Well, this is what we’re here for. With a prayer to Emrys, I enter the room and attack.

warehouse1The battle is fierce. I try to take stock as I fight. Six in total, one of who is up the back muttering a spell. That would be the cleric (target 1). Guntar No Nose (target 2) is big and obvious, as Soma warned. One of the others must be the muscle guy, Rastas (target 3) but I have no idea which one he is.

We do all right. Abra and Squirrel do their mage thing, while Alix, Nightshade and I fight hand-to-hand. My sword and dagger flash and I allow my rage at the guild to stream through me. At one point, Nightshade is fighting atop the table, then she’s down, then Alix leans over and she’s up again. We win.

Except Guntar escapes. All of a sudden, he drinks something and just disappears. Fuck.

And there’s smoke everywhere. Great thick billows of it, clogging up the room. We’re trying to regain our breaths, coughing and spluttering.

And I can still hear fighting.

Outside the room, we find Blizzard under attack from the lackies downstairs. Once we get there, it doesn’t take too long to dispatch them, but the warehouse is seriously on fire and the smoke is worse out here.

We need to leave. Now.

Out on the street, it’s still raining, so hopefully this means the adjacent buildings (and the town) are not too endangered from the fire. The warehouse itself is doomed, and I savagely hope the thieves guild is losing a fortune in stuff.

But overall this is bad. Really bad. We only got two of our targets, and Guntar escaped. There will be retribution. Can we hide out the rest of the night? I fear we will need all our strength to face whatever is about to hit us next.

The D&D Chronicles page.

D&D Chronicles: Death of an animal companion

ZILLAH — The Broken Forest

D&D CHRONICLESI’m on watch with Squirrel in the dead of night when the tree moves.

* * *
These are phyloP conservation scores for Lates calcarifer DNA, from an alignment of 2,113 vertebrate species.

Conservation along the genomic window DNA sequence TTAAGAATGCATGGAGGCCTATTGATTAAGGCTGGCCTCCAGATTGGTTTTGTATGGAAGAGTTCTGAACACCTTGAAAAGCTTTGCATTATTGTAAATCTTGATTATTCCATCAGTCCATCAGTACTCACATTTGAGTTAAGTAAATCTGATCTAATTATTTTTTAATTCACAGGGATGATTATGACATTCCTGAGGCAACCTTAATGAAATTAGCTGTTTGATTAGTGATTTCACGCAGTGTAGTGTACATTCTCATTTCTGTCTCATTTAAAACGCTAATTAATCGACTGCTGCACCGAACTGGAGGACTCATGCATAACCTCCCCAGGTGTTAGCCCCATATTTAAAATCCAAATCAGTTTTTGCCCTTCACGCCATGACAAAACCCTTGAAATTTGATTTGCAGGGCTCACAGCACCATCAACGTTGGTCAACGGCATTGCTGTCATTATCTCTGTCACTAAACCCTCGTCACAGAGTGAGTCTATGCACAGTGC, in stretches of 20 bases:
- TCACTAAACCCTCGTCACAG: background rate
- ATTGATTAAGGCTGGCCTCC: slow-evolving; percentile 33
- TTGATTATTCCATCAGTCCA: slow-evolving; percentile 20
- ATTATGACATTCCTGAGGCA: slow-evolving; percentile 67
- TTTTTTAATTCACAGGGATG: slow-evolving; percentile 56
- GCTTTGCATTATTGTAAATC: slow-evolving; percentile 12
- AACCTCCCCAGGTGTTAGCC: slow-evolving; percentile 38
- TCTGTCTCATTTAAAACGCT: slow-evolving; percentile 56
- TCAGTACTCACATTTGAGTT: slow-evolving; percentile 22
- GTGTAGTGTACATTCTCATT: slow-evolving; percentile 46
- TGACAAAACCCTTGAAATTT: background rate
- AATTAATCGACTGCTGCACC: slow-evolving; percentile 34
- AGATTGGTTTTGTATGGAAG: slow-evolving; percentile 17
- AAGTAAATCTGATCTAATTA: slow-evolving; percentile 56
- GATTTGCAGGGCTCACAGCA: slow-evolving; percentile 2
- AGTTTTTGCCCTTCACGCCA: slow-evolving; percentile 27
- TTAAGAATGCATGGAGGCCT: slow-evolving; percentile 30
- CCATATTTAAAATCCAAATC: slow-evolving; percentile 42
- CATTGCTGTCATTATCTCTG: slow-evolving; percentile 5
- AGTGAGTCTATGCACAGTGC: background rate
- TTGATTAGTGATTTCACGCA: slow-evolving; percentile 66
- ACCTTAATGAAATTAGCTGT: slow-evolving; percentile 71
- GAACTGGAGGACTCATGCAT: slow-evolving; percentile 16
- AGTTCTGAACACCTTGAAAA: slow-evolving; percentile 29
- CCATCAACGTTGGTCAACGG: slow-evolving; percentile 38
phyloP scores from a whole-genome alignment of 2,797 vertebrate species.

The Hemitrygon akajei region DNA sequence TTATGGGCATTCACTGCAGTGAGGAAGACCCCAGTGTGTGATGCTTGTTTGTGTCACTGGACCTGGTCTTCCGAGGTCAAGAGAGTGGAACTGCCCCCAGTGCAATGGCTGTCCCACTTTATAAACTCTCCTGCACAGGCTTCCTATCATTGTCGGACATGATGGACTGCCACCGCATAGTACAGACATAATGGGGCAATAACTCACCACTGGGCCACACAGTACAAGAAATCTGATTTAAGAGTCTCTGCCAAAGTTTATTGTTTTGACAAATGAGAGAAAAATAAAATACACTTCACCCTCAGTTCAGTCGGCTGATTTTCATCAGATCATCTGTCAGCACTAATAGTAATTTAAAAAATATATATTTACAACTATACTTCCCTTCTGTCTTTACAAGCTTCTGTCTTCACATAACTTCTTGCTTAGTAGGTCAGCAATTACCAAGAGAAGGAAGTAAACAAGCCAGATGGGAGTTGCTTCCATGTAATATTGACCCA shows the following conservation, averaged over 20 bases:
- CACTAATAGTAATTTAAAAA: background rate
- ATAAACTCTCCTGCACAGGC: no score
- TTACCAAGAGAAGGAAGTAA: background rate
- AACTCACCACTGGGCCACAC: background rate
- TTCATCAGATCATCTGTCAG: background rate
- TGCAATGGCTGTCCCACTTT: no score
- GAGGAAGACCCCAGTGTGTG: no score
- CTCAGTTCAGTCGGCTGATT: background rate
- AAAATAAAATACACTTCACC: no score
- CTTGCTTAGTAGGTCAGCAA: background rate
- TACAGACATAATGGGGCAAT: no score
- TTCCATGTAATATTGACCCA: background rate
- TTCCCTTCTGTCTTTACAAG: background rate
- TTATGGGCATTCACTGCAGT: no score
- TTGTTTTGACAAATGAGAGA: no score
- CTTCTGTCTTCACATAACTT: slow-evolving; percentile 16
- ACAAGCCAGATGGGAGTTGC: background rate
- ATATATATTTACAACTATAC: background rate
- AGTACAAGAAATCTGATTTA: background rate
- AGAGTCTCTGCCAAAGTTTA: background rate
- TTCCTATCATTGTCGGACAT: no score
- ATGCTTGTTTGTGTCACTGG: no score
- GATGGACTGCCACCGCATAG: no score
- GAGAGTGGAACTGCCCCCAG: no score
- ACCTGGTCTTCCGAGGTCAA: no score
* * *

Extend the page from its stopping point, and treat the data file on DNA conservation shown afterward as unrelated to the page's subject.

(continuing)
It’s a massive tree in a loop of the stream. We’ve camped here because it seemed safer to have the water on three sides. We’ve been attacked so many times at night. But now it sounds like something is being uprooted and the whole canopy is shaking.

Oh, hell. Alix and Blizzard are pinned to the ground by massive roots. As a deep voice demands to know why we’re here, I realise my error and curse myself for a fool. It’s not a tree. Idiot!

It’s a tree ent. A very pissed off tree ent. And it’s not happy about the influence of this dark tree we keep hearing about.

We try to placate the ent, tell it we’re trying to bring balance and peace back to the forest, but it makes us promise to go beyond the dark tree to find and defeat those who created it. He says its creators came with the army of someone called Gom. The corruption extends from the tormented forest south of here.

Ironically, I think we were already heading there. I think that’s where the other Eye of Varrien is rumoured to be. Hell.

But first we must find that troll and get Climber her axe back. We’ve been following the stream for a few days now, and all we’ve encountered have been giant spiders and giant bugs and giant spider-eaters… all attacking us. This is not a nice place.

Hunting is not straightforward

We’re running out of food. We didn’t get time to re-supply before getting chased out of Lhangessa about a week ago, and now things are getting desperate.

Ash and I went hunting the other day while Squirrel sat beneath the tree ent and learnt a new spell (he’s a little excited); but we failed. The forest did not provide. We’re trying again today and I can only hope to make a better account of myself. This time Squirrel has accompanied us.

Well, here’s a surprise; we’re under attack. Three more enormous forest bugs. Bigger than any we’ve seen yet. Ten feet long at least.

Oh god. It’s not going well.

First a howl of pain and then a thud. Ash is down, a crumpled heap visible out of the corner of my eye.

My heart jolts with shock and I can barely stand. I’ve been bitten twice and I can feel the venom flooding my body. My head is swimming and it’s all I can do to swing my swords. I’m not hitting much.

ash_02 blog

Ash – valiant wolf-dog

Vale Ash

Fuck! Ash is being dragged away by one of the bugs. No no no! Blessed Emrys protect him. I just need to kill this fucking thing, and…

I’m stumbling into the forest. The tracks are easy to follow, but I can hardly put one foot in front of the other. They lead me to a tree and I stare up its tall, smooth trunk. There’s a slimy trail and streaks of bright red blood staining the bark.

He’s up in the tree. My Ash has been dragged up into the tree and I know it’s too late. High up in the canopy I can see his poor broken body, wrapped in some type of web.

I want to climb up and get him, save him, but I can’t. I can barely stand. My limbs are like water.

And I know he’s already gone. My Ash is gone. My heart is breaking and I think I want to die.

But there’s this cursed mission. I’ve sworn oaths. And my friends are depending on me. I have to keep going.

But just now I want to curl up at the base of this tree and die.

There is a lot more to come from our most recent session, but I wanted to give Ash’s passing the respect and gravitas it deserves.